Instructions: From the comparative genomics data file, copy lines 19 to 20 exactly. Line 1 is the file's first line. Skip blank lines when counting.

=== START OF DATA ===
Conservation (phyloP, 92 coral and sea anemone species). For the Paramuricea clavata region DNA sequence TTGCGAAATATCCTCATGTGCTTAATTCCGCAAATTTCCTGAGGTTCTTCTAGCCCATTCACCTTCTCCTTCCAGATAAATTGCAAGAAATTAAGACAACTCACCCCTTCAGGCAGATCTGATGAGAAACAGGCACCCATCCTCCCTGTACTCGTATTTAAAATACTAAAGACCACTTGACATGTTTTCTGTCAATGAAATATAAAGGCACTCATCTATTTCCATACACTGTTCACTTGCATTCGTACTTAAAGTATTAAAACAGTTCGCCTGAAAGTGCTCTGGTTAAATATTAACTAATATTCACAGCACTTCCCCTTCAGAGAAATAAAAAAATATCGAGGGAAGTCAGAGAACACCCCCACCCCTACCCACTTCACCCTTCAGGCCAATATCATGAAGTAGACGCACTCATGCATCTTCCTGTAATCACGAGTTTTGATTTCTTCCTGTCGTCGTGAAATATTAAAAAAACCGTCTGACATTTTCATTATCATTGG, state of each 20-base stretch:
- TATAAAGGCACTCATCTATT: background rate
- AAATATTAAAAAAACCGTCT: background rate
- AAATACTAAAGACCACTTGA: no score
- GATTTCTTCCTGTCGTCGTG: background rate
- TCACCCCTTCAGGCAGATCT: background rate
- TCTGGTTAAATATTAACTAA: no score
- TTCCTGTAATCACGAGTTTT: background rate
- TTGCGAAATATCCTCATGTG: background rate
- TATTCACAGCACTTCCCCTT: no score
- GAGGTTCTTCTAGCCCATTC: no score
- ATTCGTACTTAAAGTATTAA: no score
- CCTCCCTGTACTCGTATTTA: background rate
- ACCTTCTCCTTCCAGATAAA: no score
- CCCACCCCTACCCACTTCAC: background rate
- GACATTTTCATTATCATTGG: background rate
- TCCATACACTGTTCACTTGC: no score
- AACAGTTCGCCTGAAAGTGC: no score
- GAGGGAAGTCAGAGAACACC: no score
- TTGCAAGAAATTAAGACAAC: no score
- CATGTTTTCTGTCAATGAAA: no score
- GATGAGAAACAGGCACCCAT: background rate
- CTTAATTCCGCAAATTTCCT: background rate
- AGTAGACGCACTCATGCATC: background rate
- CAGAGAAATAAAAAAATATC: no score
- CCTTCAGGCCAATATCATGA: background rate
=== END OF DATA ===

- GAGGGAAGTCAGAGAACACC: no score
- TTGCAAGAAATTAAGACAAC: no score